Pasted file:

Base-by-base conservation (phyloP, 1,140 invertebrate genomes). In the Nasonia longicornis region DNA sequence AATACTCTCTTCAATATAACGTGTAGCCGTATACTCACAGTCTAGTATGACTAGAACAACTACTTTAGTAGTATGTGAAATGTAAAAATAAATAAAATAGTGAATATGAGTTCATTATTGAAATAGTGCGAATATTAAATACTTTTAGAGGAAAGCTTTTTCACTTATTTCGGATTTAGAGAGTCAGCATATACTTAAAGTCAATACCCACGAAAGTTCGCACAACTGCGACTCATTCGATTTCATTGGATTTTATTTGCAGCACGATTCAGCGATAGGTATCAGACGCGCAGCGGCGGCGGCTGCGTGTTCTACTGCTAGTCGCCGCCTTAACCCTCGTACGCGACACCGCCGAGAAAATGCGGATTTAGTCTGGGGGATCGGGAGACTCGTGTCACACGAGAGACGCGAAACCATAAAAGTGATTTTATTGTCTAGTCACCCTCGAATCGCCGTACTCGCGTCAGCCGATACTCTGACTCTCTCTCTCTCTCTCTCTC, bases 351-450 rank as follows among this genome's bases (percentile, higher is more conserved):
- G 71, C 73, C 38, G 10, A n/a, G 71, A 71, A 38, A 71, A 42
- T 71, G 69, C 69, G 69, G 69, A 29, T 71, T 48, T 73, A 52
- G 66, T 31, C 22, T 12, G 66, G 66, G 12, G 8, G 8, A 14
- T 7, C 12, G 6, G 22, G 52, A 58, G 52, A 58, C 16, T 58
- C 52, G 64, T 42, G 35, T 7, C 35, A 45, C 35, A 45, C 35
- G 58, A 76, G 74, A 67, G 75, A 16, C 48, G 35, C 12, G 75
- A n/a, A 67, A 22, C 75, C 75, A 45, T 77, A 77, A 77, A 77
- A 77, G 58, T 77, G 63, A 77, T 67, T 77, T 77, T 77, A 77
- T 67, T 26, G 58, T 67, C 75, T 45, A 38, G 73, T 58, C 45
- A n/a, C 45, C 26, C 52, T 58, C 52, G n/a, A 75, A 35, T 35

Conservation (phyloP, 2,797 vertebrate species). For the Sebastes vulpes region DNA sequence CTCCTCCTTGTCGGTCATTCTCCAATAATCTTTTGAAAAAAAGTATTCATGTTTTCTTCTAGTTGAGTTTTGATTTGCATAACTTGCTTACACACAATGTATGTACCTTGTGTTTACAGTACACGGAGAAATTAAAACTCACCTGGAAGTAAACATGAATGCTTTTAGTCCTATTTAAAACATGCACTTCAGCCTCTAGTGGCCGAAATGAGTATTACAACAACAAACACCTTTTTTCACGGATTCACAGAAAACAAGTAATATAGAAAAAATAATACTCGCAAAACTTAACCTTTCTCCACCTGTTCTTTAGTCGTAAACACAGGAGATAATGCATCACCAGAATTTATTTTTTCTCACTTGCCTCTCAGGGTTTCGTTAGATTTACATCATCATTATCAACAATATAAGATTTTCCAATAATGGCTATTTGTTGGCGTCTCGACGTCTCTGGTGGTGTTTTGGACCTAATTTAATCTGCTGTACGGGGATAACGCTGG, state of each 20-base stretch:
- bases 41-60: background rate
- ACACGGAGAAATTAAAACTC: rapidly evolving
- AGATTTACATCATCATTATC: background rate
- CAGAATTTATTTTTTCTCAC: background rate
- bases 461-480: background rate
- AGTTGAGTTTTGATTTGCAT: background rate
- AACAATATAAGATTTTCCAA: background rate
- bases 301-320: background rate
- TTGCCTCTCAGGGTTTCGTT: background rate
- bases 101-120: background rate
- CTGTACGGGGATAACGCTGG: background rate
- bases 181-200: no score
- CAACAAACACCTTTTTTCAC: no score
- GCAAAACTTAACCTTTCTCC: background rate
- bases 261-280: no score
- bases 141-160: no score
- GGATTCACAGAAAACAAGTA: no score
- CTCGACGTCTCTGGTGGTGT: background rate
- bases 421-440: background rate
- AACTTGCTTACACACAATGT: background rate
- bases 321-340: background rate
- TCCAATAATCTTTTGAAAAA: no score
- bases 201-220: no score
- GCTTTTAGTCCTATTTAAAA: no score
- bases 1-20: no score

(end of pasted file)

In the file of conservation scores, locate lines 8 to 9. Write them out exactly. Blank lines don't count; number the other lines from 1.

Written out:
- A n/a, A 67, A 22, C 75, C 75, A 45, T 77, A 77, A 77, A 77
- A 77, G 58, T 77, G 63, A 77, T 67, T 77, T 77, T 77, A 77